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Education news and notes from Tampa Bay and Florida

Florida Virtual wins in latest round of Gates grants

27

April

The Bill & Melinda Gates Foundation reached for its wallet today and pulled out $20 million for digital learning initiatives, including $2 million for Florida Virtual School.

“Teachers are telling us what they want, and we are listening,” said education director Vicki L. Phillips, Director of Education in a statement. “We believe these exciting world-class tools have the potential to fundamentally change the way students and teachers interact in the classroom, and ultimately, how education works in America.”

Florida Virtual, which the foundation describes as "the nation’s first statewide, Internet-based public school," will use its grant to develop four new digital courses aligned to the Common Core State Standards. Two are literacy-based and two focus on math courses that are "contextualized within disciplines, such as engineering or writing in the natural sciences."

Another $3 million goes to the Pearson Foundation, the philanthropic arm of the testing giant that ran afoul of Florida districts last year -- and prompted a superintendents' revolt led by Hillsborough superintendent MaryEllen Elia -- due to test anomalies, delayed scores and other problems.

More from the press release:

"The Bill & Melinda Gates Foundation today announced a suite of investments, totaling more than $20 million, focused on identifying and expanding promising cutting-edge learning resources that support teachers and students and bring innovative new instructional approaches into America’s classrooms. These investments support the development of game-based learning applications; math, English language arts and science curricula built in to digital formats; learning through social networking platforms; and embedded assessments through a real-time and engaging environment of experiences and journeys. All these promising resources are aligned to the Common Core State Standards, which are college- and career-ready standards being implemented in more than 40 states.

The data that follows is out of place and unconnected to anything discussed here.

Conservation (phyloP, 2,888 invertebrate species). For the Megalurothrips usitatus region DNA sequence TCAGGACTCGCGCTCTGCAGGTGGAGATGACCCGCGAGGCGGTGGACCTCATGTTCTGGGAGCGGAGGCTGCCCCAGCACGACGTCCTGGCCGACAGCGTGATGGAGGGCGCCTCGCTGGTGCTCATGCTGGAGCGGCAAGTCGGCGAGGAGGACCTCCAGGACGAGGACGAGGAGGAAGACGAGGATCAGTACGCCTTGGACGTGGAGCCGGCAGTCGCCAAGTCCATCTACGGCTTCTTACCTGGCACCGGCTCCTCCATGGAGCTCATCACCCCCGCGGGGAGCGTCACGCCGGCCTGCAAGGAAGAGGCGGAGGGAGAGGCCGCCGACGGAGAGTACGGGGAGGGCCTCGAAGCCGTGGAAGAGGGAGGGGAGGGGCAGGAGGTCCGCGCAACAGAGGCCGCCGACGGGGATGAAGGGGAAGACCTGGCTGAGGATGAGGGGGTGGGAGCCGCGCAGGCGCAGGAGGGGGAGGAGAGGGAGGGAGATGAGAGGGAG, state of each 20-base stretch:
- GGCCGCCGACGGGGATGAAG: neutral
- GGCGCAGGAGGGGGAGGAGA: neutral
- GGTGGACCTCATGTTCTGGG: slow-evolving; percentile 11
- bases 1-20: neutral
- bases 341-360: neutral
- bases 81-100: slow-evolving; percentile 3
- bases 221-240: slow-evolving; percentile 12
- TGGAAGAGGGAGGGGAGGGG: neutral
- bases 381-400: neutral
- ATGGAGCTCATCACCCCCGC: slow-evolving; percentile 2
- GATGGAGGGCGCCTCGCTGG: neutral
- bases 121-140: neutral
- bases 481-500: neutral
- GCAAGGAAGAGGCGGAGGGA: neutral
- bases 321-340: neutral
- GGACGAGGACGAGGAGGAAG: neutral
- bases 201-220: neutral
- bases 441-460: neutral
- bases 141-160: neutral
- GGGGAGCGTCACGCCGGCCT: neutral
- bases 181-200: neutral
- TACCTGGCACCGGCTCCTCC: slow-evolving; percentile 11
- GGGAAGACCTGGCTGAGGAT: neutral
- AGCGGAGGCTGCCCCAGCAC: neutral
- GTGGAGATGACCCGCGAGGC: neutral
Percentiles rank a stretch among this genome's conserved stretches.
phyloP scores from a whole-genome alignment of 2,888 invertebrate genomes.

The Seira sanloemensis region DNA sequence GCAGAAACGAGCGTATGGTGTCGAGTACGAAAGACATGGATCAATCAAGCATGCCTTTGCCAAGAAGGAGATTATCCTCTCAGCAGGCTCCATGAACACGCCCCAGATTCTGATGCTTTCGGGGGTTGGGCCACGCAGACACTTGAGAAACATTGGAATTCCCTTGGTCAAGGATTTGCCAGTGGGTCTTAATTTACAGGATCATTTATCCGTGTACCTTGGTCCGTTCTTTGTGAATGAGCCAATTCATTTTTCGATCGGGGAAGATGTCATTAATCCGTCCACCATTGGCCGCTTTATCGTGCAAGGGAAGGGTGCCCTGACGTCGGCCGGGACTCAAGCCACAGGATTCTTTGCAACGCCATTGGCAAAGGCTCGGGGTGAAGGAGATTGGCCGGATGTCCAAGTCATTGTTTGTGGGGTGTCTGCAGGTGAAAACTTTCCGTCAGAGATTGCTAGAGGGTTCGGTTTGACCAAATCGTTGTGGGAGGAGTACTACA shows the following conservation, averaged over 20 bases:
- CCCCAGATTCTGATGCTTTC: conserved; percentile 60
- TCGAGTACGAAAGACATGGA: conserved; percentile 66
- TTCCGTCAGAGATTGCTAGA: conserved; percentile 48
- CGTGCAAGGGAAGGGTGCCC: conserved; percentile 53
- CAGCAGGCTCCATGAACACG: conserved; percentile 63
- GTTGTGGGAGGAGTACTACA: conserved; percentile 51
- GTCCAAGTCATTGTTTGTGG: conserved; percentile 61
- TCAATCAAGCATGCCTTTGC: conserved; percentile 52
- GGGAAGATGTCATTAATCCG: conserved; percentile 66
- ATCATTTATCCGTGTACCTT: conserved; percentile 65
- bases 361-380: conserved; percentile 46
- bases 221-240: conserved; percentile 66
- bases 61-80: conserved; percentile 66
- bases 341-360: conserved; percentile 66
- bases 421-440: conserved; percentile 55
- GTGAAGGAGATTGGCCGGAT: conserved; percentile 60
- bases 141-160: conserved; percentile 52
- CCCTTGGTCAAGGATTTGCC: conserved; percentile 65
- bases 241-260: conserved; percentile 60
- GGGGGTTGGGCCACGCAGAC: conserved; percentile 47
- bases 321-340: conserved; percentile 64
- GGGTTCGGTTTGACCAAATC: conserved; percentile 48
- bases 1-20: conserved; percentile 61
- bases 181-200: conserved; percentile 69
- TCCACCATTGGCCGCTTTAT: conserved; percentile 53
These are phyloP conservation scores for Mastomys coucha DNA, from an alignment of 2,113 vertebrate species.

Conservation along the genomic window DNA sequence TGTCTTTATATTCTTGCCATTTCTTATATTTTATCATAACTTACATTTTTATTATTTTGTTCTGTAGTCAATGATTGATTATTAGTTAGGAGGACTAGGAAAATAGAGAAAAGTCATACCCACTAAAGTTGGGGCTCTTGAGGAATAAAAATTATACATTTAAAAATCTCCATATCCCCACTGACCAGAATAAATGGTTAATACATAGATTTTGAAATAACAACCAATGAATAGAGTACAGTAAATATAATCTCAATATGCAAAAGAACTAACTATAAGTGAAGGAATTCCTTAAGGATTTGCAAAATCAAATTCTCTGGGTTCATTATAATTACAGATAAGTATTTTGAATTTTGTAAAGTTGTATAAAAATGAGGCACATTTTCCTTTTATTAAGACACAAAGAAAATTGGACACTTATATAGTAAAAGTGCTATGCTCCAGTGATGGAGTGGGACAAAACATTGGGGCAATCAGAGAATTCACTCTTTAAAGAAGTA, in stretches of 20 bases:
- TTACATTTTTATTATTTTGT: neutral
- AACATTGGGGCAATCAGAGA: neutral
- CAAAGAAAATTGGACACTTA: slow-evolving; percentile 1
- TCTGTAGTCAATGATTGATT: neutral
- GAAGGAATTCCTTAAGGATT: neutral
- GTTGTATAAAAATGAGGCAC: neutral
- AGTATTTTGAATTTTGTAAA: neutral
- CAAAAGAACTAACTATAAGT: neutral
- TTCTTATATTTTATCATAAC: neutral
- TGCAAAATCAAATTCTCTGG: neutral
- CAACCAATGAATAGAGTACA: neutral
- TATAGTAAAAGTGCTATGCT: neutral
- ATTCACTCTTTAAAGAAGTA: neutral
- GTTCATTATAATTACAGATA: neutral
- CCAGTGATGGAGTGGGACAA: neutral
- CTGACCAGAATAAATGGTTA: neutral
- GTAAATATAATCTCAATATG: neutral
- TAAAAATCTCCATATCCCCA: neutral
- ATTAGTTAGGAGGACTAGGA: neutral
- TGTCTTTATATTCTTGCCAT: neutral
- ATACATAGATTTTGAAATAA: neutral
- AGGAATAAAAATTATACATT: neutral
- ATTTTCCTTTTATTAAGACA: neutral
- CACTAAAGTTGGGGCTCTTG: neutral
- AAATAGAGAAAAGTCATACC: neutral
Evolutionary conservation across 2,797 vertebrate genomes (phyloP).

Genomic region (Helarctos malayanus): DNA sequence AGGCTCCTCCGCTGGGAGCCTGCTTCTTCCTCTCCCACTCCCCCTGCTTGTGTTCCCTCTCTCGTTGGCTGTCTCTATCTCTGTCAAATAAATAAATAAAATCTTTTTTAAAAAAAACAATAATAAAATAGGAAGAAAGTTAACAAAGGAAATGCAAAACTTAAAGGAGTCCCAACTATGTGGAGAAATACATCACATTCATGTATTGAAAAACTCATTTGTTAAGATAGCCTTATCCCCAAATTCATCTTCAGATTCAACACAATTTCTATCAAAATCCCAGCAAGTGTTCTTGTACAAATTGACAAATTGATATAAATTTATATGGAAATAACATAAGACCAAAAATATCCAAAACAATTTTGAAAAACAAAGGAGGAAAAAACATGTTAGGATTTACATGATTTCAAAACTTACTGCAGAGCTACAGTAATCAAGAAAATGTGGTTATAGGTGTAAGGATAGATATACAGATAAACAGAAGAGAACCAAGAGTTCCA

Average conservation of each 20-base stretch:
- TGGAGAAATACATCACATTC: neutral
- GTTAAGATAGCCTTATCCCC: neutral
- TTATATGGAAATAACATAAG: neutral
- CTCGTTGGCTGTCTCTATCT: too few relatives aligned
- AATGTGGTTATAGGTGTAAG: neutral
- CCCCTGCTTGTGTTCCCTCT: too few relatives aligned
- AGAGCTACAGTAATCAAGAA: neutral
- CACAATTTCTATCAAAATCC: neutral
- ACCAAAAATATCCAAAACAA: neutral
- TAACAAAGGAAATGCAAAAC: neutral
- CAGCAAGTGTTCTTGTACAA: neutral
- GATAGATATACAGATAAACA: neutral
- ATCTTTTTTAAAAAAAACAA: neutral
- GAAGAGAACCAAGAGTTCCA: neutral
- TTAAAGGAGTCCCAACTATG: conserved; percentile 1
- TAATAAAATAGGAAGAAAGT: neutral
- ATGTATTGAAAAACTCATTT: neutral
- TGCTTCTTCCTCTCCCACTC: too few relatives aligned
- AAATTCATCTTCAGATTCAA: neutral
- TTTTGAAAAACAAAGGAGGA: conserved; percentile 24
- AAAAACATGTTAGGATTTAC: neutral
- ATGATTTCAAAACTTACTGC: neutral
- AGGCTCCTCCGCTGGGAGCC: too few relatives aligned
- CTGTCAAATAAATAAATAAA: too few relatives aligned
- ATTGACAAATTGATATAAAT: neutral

"The Pearson Foundation, one of the major partners in this work, today is also announcing the development of its complete digital curriculum to support the standards. The foundation is pleased to work with Pearson Foundation by providing research and $3 million in funding to help make these tools widely available. In addition to the Pearson Foundation, the foundation is also partnering with Educurious Partners, Florida Virtual School, Institute of Play, Reasoning Mind, Quest Atlantis, Digital Youth Network and EDUCAUSE to develop and promote new applications for learning and assessments aligned to the Common Core State Standards.

"A significant part of these investments announced today include supporting work to build a complete system of digital courses aligned to the Common Core State Standards. The Pearson Foundation, the philanthropic arm of Pearson, the leading learning company, is developing 24 online math and English language arts courses to help teachers and principals implement the standards. These courses will be delivered through a combination of technologies, including video, interactive software, games, social media, and print. Funding from the Bill & Melinda Gates Foundation will support the development of this robust system of courses, including four—two in math and two in English language arts—to be available at no cost on an open platform for schools.